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Numerical Analysis Group

Office
Kollegiengebäude Mathematik (20.30)
Room 3.002 (3rd floor)

Address
Karlsruhe Institute of Technology
Institute for Applied and Numerical Mathematics 1
Englerstr. 2
76131 Karlsruhe
Germany

Office hours:
Monday to Friday 10-11 o'clock

Contact:

Phone: +49 721 608-42061
Fax: +49 721 608-43767
Email:na-sek@math.kit.edu

Bulbmania

Bulbmania
A strategic game of mathematics - a mathematical game of strategy!

Fellow Bulbmaniacs!

Beispiel First of all, Bulbmania isn't just any old run-of-the-mill computer game: depending on how you want to see it, it can either be a strategy game involving math or a math game that requires strategy! You could theoretically play Bulbmania simply with a piece of paper and a pencil, but we tend to think it's a lot more fun on a computer. And while playing, don't forget how important math is for this game!

The goal is simple: get all the light bulbs to turn off!

Clicking on a light bulb changes its state, meaning that light bulbs that are on are turned off and vice versa. The hard part is that light bulbs on either side of the one you click on will be turned on or off, too (Bulbmania Classic). In the Stefan Problem, the two light bulbs on the left and the two light bulbs on the right even change!

For skilled Bulbmaniacs, the challenge is getting all the bulbs to go out as quickly and with as few clicks as possible.

Original text by Jörg Sautter www.bulbmania.de

Start the Game

Origination

The first "Bulbmania" game was developed and named by Jörg Sautter for the open house day ("Tag der Forschung") at the Heinrich-Heine-University in Düsseldorf. The program was written in MatLab and required either a MatLab license or a huge standalone binary file. The files are still available at www.bulbmania.de.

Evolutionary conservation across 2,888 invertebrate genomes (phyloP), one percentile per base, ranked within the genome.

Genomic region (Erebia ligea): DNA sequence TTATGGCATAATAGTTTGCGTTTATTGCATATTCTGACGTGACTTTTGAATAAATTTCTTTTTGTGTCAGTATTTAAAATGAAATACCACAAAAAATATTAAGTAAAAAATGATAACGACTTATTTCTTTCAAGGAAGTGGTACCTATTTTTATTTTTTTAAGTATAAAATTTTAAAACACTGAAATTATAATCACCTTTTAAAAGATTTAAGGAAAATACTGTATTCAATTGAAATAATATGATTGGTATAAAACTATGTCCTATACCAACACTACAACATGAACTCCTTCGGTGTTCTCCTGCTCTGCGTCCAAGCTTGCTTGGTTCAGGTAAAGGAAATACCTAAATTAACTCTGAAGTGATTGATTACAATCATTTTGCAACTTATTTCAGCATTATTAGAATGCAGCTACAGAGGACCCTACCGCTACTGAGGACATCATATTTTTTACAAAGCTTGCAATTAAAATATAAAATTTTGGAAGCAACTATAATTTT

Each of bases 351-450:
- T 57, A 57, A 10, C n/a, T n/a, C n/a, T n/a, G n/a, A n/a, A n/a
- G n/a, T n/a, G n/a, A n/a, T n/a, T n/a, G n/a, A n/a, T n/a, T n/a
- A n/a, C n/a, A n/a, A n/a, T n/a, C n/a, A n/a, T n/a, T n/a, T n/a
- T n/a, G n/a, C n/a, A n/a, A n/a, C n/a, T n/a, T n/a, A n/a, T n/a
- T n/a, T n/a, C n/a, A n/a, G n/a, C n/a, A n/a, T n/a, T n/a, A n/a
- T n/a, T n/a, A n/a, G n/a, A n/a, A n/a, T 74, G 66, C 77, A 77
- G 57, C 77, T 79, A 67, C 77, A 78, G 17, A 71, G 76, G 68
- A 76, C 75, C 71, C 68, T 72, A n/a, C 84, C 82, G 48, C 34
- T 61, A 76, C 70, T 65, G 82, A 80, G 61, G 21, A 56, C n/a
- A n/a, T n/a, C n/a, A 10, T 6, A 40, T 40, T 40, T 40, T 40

There the game variant "Advanced" is called "Stefan Problem". It is the name of another employee (Stefan Henn) who asked if the same game would be possible if not only the nearest but additionally the second nearest neighbors were toggled. And the answer is, yes, but with an additional restriction: The number of bulbs is not allowed be a multiple of five. However, the same problem arises in Bulbmania Classic at multiples of three.

In spring 2010, a major part of Prof. Hochbruck's group moved from Heinrich-Heine-University Düsseldorf to Karlsruhe Institute of Technology (KIT). We thought, Bulbmania might be a nice contribution to the "day of Energy" (September the 25th 2010) — a public event where the KIT presents its research areas. This was the inducement for Dominik Löchel to set up a new Bulbmania code, which should run on any web browser.

The program code was written piece by piece and tested, i.e. playing Bulbmania until the program chrashed. These plays gave rise to some questions: Are all initial settings of bulbs solvable? Which settings are solvable? How does the optimal strategy for a minimal number of clicks look like? What is the minimal number of clicks for each setting?

These are many questions and some go deep into the mathematical background. Some answers are: If the number of bulbs in the setting is not a multiple of three in Bulbmania Classic or five in Bulbmania Advanced, then each initial setting of switched on or off bulbs is solvable. The game can be won with a number of clicks less or equal to the total number of bulbs. The settings with a multiple of three in Bulbmania Classic or five in Bulbmania Advanced are either impossible to solve or boring. Therefore you cannot choose those settings in our Bulbmania game.
Now, enough hints are given; play Bulbmania until you understand the math behind it!